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The issue is that every new account on YouTube needs verification. Without account being verified you cannot upload your video. To verify the account you can create your YouTube channel or verify via your phone.(This applies to Adobe Presenter Video creator as well)

Once you have logged in add description to your video and mark it under proper category public/private and UPLOAD! You can further view you video on YouTube or copy link to share with peers.

2. Publish to Facebook and Twitter

To share the course on Facebook/twitter check respective buttons and POST.

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Sometimes user might face a blank dialog or a dialog saying internal error occurred when they post video on Twitter and issue is not easily isolated. Even restart/republish does not lead to any success. 

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The reason behind this is oAuth issue. We have to ensure that system’s time stamp is in Sync with Twitter’s. Twitter returns the current time in the “Date” HTTP header with every request. If your request fails due to a time stamp mismatch, use this time to determine the delta between the system clock and its server clock and adjust your oAuth_time stamps for subsequent requests accordingly. So all you need to check is that system time is set same as per proper time zone and you have not modified it. For eg. If your time zone is (US and Canada) Eastern Time then your system time should be same as current time of that region only else twitter won’t return your request. And you’ll get internal error. This issue can occur with people following different locales who may set their zone to some other region and system time to their own region. Can refer https://dev.twitter.com/discussions/204  for more details.

(Also applicable to Adobe presenter video creator.)

By following the above simple steps, students can now use their own Facebook/Twitter accounts to learn more by enrolling in these courses. It will be a great experience to learn via social networking portals . So start recording and sharing your projects in ADOBE CAPTIVATE and share them worldwide to connect with more and more people and encourage eLearning – the most fast and efficient learning practice.

The Problem with Localizing Software for Multiple Platforms

Adobe has a long history of developing products for multiple platforms, be it desktop applications like our flagship Creative Suite applications or newer touch applications like Photoshop Touch. Most of our desktop apps have been built for both Windows and Mac and newer applications continue on this trend with support for iOS and Android including Tablet and Phone form factors for both.

Of course this would not have been possible without the careful efforts of the engineering team to largely maintain a single code base for all platforms.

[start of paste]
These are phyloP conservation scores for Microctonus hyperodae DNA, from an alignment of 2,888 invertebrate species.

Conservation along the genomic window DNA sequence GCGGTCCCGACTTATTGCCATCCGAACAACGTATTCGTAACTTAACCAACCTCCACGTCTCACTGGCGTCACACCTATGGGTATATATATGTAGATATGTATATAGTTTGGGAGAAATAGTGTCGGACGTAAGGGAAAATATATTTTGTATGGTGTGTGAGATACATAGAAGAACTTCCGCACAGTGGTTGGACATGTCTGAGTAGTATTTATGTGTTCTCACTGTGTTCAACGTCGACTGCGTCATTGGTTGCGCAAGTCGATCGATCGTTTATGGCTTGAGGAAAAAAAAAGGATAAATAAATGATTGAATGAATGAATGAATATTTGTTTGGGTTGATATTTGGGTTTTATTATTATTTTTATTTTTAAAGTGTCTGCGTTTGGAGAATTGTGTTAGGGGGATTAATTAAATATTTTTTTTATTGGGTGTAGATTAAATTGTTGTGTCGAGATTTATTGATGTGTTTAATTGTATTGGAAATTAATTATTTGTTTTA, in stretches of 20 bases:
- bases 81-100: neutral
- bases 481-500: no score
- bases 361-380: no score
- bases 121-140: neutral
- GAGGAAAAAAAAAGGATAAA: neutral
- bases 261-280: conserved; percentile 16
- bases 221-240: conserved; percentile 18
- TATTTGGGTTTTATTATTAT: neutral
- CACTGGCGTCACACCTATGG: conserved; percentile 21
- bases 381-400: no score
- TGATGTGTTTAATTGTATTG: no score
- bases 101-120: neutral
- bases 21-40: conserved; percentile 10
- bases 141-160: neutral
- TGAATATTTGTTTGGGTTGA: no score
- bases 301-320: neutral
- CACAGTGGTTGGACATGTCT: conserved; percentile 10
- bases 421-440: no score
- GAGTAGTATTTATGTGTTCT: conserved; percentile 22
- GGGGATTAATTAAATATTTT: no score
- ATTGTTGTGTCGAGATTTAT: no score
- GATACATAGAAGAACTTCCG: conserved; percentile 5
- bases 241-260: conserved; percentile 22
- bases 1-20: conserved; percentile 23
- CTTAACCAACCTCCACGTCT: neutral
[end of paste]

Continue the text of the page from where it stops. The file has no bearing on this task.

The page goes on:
While having a single code base has obvious benefits, in the UI layer it is often important to have platform specific variations for better usability. Each platform usually has a specific convention for referring to system menus, short cut keys and UI elements. For example on a windows platform a UI String could be – “Select a media file via the Browse button or enter a valid pathname.” and the same string for the Mac Platform could be – “Select a media file via the Choose button or enter a valid pathname.”

This means that translatable UI strings may have many variations in the source language depending upon which platform they are intended for. This is what our globalization group usually refers to as ‘Platform Variance’. Localizable strings are essentially multivalued entities. Each localizable string has an identifier and multiple associated values each of which can be selected based on certain criteria. The most obvious and commonly used criteria is the UI locale of the application but it need not be the only one. Platform too can decide the value of a string.

Platform variance support is not just useful for handling terminology differences for referring to system UI elements, it also helps adapt strings for different screen sizes. Modern application are designed for supporting multiple device form factors like tablet and phone with the UI being tweaked for each platform for best user experience. Platform variance in this case can be used to support longer strings for the Tablet view and shorter strings for the Phone view.

Yet another area where platform variance support could potentially be useful is in having different localizable values for a Pro version versus a Consumer version of the application.

However, localizing strings with platform variant data is a problem. The problem is two fold, one is in managing the processes and project schedule to allow for agile localization and simultaneous release for all target platforms. The second aspect is technically supporting the platform variance in both programming libraries and translation tools. Many tools and libraries assume a single value for a source and a target string, but in case of platform variance not only can there be multiple source and target values for a string there need not be a one-to-one correspondence between source and target values. There may be multiple platform variants for a source string that map to the same translated/target value or a single source string may need to be translated differently based on platform for the target locale. For example: